skip navigation


Abstract Database

Register for Latest Research

Stay Informed
Register with NCJRS to receive NCJRS's biweekly e-newsletter JUSTINFO and additional periodic emails from NCJRS and the NCJRS federal sponsors that highlight the latest research published or sponsored by the Office of Justice Programs.

NCJRS Abstract

To download this abstract, check the box next to the NCJ number then click the "Back To Search Results" link. Then, click the "Download" button on the Search Results page. Also see the Obtain Documents page for direction on how to access resources online, via mail, through interlibrary loans, or in a local library.


NCJ Number: 206302 Add to Shopping cart Find in a Library
Title: Comparing the Diagnostic Accuracy of Six Potential Screening Instruments for Bipolar Disorder in Youths Aged 5 to 17 Years
Journal: Journal of the American Academy of Child & Adolescent Psychiatry  Volume:43  Issue:7  Dated:July 2004  Pages:847-858
Author(s): Eric A. Youngstrom Ph.D.; Robert L. Findling M.D.; Joseph R. Calabrese M.D.; Barbara L. Gracious M.D.; Christine Demeter B.A.; Denise DelPorto Bedoya M.A.; Megan Price M.A.
Date Published: July 2004
Page Count: 12
Sponsoring Agency: National Institute of Mental Health
Bethesda, MD 20852
Grant Number: MH-066647
Type: Report (Study/Research) ; Test/Measurement
Format: Article
Language: English
Country: United States of America
Annotation: This study compared the diagnostic efficiency of six index tests in predicting juvenile bipolar disorder in two large outpatient samples, ages 5 to 10 and 11 to 17.
Abstract: Participants were 318 youths aged 5 to 10 (50 percent with bipolar diagnoses) and 324 youths ages 11 to 17 (41 percent with bipolar diagnoses). Both the youth and the primary caregiver were include in the assessments. All participants and their families completed a semistructured diagnostic interview using the Schedule for Affective Disorders and Schizophrenia for School-Age Children. Index tests used were the Parent Young Mania Rating Scale, the General Behavior Inventory, the Parent General Behavior Inventory, the Child Behavior Checklist, the Youth Self-Report, and the Achenbach Teacher Report Form. To maximize the usable sample size and to avoid the possible introduction of bias due to missing data, the study used the multiple-imputation procedure developed by Graham and Schafer, imputing 10 sets of value separately for the younger and older samples. Areas under the curve (AUC's) from receiver operating characteristic analyses and multilevel likelihood ratios quantified test performance. Findings indicate that in identifying bipolar disorders, the Parent Report (AUC's from 0.78 to 0.84 in both age groups) outperformed the Teacher Report (AUC of 0.57 in the younger sample and 0.70 in the older sample) as well as the General Behavior Inventory (AUC's 0.67) and the Youth Self-Report (0.71). Combining tests did not produce clinically useful classification improvement. The findings thus suggest that the Parent report on these instruments could facilitate differential diagnosis of bipolar disorder in youths ages 5-17, especially by decreasing the rate of false-positive diagnoses. 4 tables and 73 references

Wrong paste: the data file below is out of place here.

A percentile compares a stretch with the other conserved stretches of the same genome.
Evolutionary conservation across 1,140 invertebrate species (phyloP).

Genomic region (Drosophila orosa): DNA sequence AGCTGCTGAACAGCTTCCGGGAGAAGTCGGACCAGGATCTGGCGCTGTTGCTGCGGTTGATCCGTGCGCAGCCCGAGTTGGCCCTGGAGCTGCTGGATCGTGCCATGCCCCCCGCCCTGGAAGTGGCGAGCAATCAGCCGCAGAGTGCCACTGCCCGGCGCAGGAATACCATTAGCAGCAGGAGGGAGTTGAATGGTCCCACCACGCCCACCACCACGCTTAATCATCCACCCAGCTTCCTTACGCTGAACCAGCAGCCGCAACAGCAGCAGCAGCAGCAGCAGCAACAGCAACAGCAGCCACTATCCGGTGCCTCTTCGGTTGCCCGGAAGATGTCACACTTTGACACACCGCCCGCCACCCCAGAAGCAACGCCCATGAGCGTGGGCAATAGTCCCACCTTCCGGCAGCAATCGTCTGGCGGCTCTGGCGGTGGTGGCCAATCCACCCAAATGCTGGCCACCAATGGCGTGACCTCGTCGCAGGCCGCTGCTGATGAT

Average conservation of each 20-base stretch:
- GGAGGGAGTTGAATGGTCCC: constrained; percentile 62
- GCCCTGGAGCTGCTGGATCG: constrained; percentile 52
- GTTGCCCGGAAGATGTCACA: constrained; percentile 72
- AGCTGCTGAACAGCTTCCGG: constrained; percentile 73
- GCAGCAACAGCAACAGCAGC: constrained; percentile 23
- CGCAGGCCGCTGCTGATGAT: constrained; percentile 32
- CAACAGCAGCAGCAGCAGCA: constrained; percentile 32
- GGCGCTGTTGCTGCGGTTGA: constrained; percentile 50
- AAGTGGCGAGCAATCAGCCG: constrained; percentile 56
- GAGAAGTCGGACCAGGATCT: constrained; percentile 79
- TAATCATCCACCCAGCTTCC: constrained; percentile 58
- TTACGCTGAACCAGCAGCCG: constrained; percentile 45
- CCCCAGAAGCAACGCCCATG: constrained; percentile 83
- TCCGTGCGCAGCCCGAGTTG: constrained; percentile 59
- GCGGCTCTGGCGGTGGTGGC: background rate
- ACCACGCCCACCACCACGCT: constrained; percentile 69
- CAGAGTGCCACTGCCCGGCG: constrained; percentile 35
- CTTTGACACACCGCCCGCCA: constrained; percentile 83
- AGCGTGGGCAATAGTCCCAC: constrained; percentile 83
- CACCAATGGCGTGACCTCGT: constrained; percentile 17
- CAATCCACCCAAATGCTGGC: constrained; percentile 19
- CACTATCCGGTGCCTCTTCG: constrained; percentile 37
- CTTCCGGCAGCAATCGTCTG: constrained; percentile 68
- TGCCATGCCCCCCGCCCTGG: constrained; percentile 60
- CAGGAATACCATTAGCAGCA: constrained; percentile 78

Main Term(s): Juvenile mental health services
Index Term(s): Diagnostic and reception processing; Emotional disorders; Instrument validation; Juvenile delinquency factors; Mental disorders; Psychological evaluation
To cite this abstract, use the following link:

*A link to the full-text document is provided whenever possible. For documents not available online, a link to the publisher's website is provided. Tell us how you use the NCJRS Library and Abstracts Database - send us your feedback.